The NASA-Gulfstream joint Airframe Noise Flight Test program was conducted at the NASA Wallops Flight Facility during October, 2006. The primary objective of the AFN flight test was to acquire baseline airframe noise data on a regional jet class of transport in order to determine noise source strengths and distributions for model validation. To accomplish this task, two measuring systems were used: a ground-based microphone array and individual microphones. Acoustic data for a Gulfstream G550 aircraft were acquired over the course of ten days. Over twenty-four test conditions were flown. The test matrix was designed to provide an acoustic characterization of both the full aircraft and individual airframe components and included cruise to landing configurations. Noise sources were isolated by selectively deploying individual components (flaps, main landing gear, nose gear, spoilers, etc.) and altering the airspeed, glide path, and engine settings. The AFN flight test program confirmed that the airframe is a major contributor to the noise from regional jets during landing operations. Sound pressure levels from the individual microphones on the ground revealed the flap system to be the dominant airframe noise source for the G550 aircraft. The corresponding array beamform maps showed that most of the radiated sound from the flaps originates from the side edges. Using velocity to the sixth power and Strouhal scaling of the sound pressure spectra obtained at different speeds failed to collapse the data into a single spectrum. The best data collapse was obtained when the frequencies were left unscaled.

  14. Acoustic emission monitoring of a wind turbine blade during a fatigue test

    SciTech Connect

    Beattie, A.G.

    1997-01-01

    A fatigue test of a wind turbine blade was conducted at the National Renewable Energy Laboratory in the fall of 1994. Acoustic emission monitoring of the test was performed, starting with the second loading level. The acoustic emission data indicated that this load exceeded the strength of the blade. From the first cycle at the new load, an oil can type of deformation occurred in two areas of the upper skin of the blade. One of these was near the blade root and the other was about the middle of the tested portion of the blade. The emission monitoring indicated that no damage was taking place in the area near the root, but in the deforming area near the middle of the blade, damage occurred from the first cycles at the higher load. The test was stopped after approximately one day and the blade was declared destroyed, although no gross damage had occurred. Several weeks later the test was resumed, to be continued until gross damage occurred. The upper skin tore approximately one half hour after the cycling was restarted.

  15. Comparison of Modal Analysis Methods Applied to a Vibro-Acoustic Test Article

    NASA Technical Reports Server (NTRS)

    Pritchard, Jocelyn; Pappa, Richard; Buehrle, Ralph; Grosveld, Ferdinand

    2001-01-01

    Modal testing of a vibro-acoustic test article referred to as the Aluminum Testbed Cylinder (ATC) has provided frequency response data for the development of validated numerical models of complex structures for interior noise prediction and control. The ATC is an all aluminum, ring and stringer stiffened cylinder, 12 feet in length and 4 feet in diameter. The cylinder was designed to represent typical aircraft construction. Modal tests were conducted for several different configurations of the cylinder assembly under ambient and pressurized conditions. The purpose of this paper is to present results from dynamic testing of different ATC configurations using two modal analysis software methods: Eigensystem Realization Algorithm (ERA) and MTS IDEAS Polyreference method. The paper compares results from the two analysis methods as well as the results from various test configurations. The effects of pressurization on the modal characteristics are discussed.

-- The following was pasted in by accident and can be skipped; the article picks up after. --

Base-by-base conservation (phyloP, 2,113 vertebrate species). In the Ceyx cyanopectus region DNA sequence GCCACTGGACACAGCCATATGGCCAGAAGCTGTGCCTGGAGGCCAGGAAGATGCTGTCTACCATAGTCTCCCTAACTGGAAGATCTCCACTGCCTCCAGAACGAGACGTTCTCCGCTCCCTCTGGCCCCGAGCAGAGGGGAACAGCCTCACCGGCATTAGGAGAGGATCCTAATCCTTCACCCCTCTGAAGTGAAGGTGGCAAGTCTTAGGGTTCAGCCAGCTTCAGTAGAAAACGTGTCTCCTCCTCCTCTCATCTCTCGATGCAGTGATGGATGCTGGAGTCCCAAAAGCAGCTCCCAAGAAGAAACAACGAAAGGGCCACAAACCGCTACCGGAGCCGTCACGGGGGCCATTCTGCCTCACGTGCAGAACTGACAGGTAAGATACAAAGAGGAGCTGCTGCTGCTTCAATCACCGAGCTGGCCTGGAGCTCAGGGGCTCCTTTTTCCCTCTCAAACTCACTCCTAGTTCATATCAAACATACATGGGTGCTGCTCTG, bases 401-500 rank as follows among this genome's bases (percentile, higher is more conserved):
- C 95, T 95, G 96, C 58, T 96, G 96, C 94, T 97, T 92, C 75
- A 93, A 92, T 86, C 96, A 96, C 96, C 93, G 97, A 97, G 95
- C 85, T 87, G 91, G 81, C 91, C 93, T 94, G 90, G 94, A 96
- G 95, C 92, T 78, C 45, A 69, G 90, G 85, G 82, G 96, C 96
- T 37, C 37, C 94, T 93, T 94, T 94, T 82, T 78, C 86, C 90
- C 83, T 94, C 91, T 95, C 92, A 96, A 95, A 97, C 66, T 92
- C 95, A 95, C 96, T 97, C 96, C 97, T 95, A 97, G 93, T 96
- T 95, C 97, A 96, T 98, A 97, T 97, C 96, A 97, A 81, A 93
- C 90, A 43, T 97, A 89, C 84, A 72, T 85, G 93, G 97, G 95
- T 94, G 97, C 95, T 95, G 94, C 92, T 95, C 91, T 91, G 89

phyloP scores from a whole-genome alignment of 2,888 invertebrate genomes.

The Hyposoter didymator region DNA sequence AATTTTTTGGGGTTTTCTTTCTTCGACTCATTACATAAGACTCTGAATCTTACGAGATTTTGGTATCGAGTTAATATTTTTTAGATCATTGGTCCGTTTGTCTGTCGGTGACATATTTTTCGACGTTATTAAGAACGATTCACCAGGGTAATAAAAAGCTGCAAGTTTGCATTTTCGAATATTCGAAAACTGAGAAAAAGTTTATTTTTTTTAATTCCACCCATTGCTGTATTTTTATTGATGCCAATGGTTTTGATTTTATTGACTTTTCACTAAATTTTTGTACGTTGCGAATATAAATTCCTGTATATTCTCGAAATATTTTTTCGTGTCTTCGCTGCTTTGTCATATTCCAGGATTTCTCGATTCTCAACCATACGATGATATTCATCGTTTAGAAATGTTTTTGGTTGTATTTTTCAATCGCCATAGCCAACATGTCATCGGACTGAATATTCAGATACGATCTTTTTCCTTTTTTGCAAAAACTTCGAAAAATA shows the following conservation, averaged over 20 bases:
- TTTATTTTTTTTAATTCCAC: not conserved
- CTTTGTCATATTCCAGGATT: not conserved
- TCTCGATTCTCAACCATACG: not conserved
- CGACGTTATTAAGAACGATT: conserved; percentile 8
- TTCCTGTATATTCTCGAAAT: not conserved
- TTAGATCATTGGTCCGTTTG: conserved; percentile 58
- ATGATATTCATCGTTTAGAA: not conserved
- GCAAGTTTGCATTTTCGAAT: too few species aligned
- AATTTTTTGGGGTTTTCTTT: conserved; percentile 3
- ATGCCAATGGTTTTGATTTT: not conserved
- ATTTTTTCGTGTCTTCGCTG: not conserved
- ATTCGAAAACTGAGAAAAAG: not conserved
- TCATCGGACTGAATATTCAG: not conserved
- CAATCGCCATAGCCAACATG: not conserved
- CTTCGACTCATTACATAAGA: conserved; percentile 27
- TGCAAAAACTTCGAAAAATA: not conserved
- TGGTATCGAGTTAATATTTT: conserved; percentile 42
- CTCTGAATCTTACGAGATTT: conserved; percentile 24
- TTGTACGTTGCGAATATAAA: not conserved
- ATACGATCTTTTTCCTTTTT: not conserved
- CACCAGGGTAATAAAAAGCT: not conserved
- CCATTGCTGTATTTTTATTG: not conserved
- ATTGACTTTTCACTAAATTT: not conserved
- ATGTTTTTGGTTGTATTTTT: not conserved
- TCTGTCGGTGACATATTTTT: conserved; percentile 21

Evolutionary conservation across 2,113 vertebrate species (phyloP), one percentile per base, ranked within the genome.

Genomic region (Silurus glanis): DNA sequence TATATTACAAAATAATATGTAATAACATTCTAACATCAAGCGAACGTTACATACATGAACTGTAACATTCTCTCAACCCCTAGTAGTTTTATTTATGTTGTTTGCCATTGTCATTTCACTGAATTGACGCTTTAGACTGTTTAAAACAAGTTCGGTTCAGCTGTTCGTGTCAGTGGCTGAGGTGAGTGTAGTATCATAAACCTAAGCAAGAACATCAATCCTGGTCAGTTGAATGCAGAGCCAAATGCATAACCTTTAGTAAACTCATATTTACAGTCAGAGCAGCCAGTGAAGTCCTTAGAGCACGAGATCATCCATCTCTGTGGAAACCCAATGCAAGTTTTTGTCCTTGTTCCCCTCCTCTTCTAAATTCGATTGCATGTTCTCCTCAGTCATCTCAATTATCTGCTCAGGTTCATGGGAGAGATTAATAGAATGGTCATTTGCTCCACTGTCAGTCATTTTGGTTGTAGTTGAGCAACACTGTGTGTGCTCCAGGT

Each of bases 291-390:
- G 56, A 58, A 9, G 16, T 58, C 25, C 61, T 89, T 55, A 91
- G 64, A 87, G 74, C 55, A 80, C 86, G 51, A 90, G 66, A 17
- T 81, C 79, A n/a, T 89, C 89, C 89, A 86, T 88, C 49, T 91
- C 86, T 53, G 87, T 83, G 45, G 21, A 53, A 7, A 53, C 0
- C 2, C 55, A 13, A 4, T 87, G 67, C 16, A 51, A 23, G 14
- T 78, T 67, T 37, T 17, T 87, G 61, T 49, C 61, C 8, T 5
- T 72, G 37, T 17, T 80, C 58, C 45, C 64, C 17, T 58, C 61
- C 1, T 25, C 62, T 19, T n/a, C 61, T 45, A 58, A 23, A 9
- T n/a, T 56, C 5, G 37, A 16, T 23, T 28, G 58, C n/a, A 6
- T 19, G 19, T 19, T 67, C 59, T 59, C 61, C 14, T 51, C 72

16. Mechanical design and vibro-acoustic testing of ultrathin carbon foils for a spacecraft instrument

    SciTech Connect

    Bernardin, John D; Baca, Allen G

    2009-01-01

    IBEX-Hi is an electrostatic analyzer spacecraft instrument designed to measure the energy and flux distribution of energetic neutral atoms (ENAs) emanating from the interaction zone between the Earth's solar system and the Milky Way galaxy. A key element to this electro-optic instrument is an array of fourteen carbon foils that are used to ionize the ENAs. The foils are comprised of an ultrathin (50-100 {angstrom} thick) layer of carbon suspended across the surface of an electroformed Nickel wire screen, which in turn is held taught by a metal frame holder. The electro formed orthogonal screen has square wire elements, 12.7 {micro}m thick, with a pitch of 131.1 wires/cm. Each foil holder has an open aperture approximately 5 cm by 2.5 cm. Designing and implementing foil holders with such a large surface area has not been attempted for spaceflight in the past and has proven to be extremely challenging. The delicate carbon foils are subject to fatigue failure from the large acoustic and vibration loads that they will be exposed to during launch of the spacecraft. This paper describes the evolution of the foil holder design from previous space instrument applications to a flight-like IBEX-Hi prototype. Vibro-acoustic qualification tests of the IBEX-Hi prototype instrument and the resulting failure of several foils are summarized. This is followed by a discussion of iterative foil holder design modifications and laser vibrometer modal testing to support future fatigue failure analyses, along with additional acoustic testing of the IBEX-Hi prototype instrument. The results of these design and testing activities are merged and the resulting flight-like foil holder assembly is proposed.